What is hand-eye coordination?

It’s when our eyes track our hand movements and send important messages to the brain about what the hands are doing.  These signals are sent in milliseconds to the brain which then co-ordinates hand movements to act in response to what the hands need to do eg: catch a ball coming towards you.  If this eye tracking is poor, you may notice difficulty with everyday tasks like reading, writing and sport.  Poor hand-eye coordination usually exists alongside Autism Spectrum Disorders, Developmental Delays, Cerebral Palsy, Decreased Muscle Tone and some visual disorders.  We’re usually born with poor hand-eye coordination but this can sometimes appear later in life through brain or spinal injury or early on if we’ve experienced a lack of sensory experiences in early development.

Fine Motor Skills

Poor hand-eye coordination can affect fine motor skills which are muscle movements that are made in the wrists and hands.  Think of all the activities where you need to use these muscles like unzipping your coat, holding a pencil, using a pair of scissors to name but a few.  Movements that require us to grip, aim, read, write and many other tasks using co-ordinated hand and finger movements may be affected if your child has poor hand-eye coordination. 


Gross Motor Skills

Gross motor skills involve the movement of large muscle groups in our bodies.  Activities like hitting a tennis ball, kicking a ball and throwing and catching need us to be able to coordinate our body parts with our eyes.  Driving requires this co-ordination.  Poor hand-eye coordination can make reaction times slower or make it difficult to synchronise movements, making learning to drive or playing some sports more challenging.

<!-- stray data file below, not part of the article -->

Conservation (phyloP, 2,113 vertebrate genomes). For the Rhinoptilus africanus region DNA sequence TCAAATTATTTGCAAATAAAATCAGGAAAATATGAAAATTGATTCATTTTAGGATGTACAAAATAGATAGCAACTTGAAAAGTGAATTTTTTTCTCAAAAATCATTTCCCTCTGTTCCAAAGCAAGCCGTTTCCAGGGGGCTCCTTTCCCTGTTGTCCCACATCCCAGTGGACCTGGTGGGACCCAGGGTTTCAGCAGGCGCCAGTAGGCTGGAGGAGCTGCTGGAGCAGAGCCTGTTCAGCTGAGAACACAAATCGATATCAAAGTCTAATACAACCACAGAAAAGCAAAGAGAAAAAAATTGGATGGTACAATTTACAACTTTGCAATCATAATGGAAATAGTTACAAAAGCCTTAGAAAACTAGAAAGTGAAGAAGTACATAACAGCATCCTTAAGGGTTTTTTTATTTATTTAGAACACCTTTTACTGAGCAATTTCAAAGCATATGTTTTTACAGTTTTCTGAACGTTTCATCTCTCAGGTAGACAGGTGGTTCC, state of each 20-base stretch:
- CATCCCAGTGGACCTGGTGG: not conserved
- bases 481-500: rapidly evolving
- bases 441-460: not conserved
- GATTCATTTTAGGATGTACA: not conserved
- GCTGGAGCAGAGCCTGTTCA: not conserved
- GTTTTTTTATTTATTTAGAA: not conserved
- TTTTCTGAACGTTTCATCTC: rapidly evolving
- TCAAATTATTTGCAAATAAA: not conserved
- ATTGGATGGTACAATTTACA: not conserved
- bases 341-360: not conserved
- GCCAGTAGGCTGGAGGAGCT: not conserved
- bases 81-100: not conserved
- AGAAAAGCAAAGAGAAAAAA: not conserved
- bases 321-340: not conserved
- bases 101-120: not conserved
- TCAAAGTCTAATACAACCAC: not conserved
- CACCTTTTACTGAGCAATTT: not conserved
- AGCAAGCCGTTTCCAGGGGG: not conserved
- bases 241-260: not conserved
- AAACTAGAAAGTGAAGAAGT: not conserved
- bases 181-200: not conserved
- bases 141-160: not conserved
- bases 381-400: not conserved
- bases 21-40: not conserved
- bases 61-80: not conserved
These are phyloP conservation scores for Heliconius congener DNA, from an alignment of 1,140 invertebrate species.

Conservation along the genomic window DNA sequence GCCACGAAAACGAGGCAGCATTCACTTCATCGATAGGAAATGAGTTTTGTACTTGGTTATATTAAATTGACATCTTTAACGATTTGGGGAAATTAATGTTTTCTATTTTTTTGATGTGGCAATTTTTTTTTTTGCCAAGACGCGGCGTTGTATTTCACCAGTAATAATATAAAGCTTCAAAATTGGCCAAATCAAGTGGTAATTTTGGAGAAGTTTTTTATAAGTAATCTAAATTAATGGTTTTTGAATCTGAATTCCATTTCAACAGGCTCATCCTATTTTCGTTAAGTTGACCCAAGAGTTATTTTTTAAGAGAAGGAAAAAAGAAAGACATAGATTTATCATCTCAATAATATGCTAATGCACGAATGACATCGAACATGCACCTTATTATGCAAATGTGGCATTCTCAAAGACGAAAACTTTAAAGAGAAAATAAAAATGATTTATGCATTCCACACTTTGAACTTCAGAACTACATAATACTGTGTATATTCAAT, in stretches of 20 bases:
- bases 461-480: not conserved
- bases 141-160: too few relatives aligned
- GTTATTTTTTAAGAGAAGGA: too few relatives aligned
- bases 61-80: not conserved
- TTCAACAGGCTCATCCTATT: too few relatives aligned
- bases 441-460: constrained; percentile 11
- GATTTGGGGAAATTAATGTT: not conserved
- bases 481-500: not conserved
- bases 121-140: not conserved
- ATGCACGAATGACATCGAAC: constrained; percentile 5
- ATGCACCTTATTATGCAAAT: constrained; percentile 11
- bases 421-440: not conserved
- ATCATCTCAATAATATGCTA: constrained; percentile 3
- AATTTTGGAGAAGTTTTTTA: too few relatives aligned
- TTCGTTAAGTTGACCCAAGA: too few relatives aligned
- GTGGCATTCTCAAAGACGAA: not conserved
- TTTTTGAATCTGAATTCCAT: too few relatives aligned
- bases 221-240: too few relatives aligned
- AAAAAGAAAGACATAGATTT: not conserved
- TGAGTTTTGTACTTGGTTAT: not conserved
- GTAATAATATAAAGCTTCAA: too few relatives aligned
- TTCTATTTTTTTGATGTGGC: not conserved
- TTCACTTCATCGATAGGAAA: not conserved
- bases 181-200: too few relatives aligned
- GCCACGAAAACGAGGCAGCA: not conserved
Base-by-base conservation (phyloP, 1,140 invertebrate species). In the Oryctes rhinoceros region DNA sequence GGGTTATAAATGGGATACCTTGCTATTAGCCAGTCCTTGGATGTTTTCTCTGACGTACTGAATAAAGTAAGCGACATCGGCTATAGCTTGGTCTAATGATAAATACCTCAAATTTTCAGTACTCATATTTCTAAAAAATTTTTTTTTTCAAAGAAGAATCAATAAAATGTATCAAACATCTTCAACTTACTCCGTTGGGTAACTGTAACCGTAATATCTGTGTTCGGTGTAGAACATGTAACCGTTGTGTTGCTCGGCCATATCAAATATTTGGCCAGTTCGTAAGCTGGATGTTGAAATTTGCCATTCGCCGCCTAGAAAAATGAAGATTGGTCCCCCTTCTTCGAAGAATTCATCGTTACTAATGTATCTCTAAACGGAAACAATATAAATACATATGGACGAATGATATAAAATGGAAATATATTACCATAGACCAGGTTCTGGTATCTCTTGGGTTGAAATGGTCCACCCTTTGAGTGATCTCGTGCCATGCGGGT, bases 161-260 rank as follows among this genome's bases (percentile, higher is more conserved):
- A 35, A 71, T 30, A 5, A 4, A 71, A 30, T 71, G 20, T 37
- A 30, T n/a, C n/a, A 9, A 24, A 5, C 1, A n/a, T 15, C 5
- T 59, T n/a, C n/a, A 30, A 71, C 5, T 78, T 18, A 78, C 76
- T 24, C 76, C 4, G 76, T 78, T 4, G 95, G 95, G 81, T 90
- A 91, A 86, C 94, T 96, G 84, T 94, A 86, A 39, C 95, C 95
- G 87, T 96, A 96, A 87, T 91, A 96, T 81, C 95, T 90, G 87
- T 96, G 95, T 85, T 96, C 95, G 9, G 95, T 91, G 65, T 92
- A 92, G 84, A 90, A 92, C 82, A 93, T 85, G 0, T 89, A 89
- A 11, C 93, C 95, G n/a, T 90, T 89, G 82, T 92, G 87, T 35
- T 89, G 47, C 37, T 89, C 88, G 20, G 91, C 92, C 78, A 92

Help is at hand!

As we get older, our hand-eye coordination tends to get poorer but regularly using fine and gross motor skills can help to improve this and practising these skills with children who have these challenges as a result of a specific condition, also helps.

Poor hand-eye coordination is often accompanied by other difficulties with fine and gross motor skills so working on these is a win-win situation!

Activities to practise Gross Motor Skills

  • Together, practise throwing and catching a medium sized ball from different distances and as the skills improve, reduce the size of the ball/increase the distance.
  • Practise throwing and batting skills together by throwing a medium sized softball towards a light, large area racket.  Gradually decrease the size of the ball and racket as the skills improve.
  • Try kicking a medium sized ball into or at a target. First, use the dominant leg to kick and then practise using the other leg and then alternate legs to improve skills.
  • Set up ‘bases’ in different areas of a room and get your child to stand in the centre of the room.  When you call a ‘base’ colour or name, your child runs to the base as quickly as possible.  Start again either from the centre of the room or from the last base called.
  • Bounce a ball just in front of your child for them to track and then catch.  Try with balls of different sizes and from different distances.

Visit the EdPlace SEND blog to find more help with Gross Motor Skill games here.